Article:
10 May 2014

What is PSDI doing in Competition policy in the Cook Islands?

The Cook Islands has a very narrow economic base. Often, there is only a single supplier of goods and services (e.g., of shipping services between the Cook Islands and New Zealand), even when the market is capable of supporting several competing suppliers. Concentration of ownership, especially in wholesale and retail trade, is another concern.

Given the size of the population and the technical characteristics of production, supply of many services tends to be a natural monopoly and it is, therefore, hard to directly introduce competition. For example, the major power utility company provides 90% of power supply in the Cook Islands. Telecom Cook Islands (TCI) has also been the sole provider of telephony services in the country. However, concern that outside competitors might enter the market caused TCI to slash the cost of overseas calls by half and increase the range of services it offered. Despite this, there have been many complaints regarding the high price and low speed of internet services as well as TCI’s business practices.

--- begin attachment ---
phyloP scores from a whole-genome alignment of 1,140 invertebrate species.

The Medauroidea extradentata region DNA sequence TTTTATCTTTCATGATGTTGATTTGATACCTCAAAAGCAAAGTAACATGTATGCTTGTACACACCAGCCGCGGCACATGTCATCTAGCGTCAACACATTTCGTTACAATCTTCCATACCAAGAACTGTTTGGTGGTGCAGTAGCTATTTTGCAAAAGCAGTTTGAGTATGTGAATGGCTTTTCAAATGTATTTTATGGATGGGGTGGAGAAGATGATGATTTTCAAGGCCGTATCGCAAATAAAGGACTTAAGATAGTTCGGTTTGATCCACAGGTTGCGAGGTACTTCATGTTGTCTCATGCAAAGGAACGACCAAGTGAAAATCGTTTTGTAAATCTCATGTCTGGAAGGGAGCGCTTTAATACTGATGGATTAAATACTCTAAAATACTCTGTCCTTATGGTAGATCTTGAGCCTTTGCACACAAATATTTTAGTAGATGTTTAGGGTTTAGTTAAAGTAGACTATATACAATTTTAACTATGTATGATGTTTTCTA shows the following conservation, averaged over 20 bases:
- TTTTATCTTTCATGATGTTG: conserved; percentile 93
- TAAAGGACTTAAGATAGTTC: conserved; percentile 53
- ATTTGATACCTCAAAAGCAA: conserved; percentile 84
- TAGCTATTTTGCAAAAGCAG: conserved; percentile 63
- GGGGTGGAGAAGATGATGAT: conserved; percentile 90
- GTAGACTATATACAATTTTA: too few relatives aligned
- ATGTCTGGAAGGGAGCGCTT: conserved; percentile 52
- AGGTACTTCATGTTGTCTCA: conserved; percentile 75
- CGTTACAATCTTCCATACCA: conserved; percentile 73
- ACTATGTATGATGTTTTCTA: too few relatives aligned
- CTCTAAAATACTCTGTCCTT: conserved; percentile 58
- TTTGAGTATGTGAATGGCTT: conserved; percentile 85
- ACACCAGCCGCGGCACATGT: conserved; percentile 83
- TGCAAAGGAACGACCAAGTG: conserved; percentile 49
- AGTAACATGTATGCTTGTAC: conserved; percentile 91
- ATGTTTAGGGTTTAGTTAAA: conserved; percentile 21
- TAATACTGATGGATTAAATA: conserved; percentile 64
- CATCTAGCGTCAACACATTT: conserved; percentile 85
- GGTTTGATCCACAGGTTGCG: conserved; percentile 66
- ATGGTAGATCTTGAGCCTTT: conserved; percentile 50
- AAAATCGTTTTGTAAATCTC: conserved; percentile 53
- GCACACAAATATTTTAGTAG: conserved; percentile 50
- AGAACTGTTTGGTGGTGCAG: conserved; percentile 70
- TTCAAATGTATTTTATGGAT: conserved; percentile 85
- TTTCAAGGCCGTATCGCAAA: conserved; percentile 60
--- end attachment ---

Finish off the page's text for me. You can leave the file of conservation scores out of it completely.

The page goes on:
Significant uncertainty surrounds the implementation of competition law in the Cook Islands. It has no stand-alone competition law and has made significant use of price controls, which are often antithetical to effective competition policy. PSDI has provided assistance in the analysis of competition issues in the Cook Islands and, in the future, will help with developing a coherent competition framework.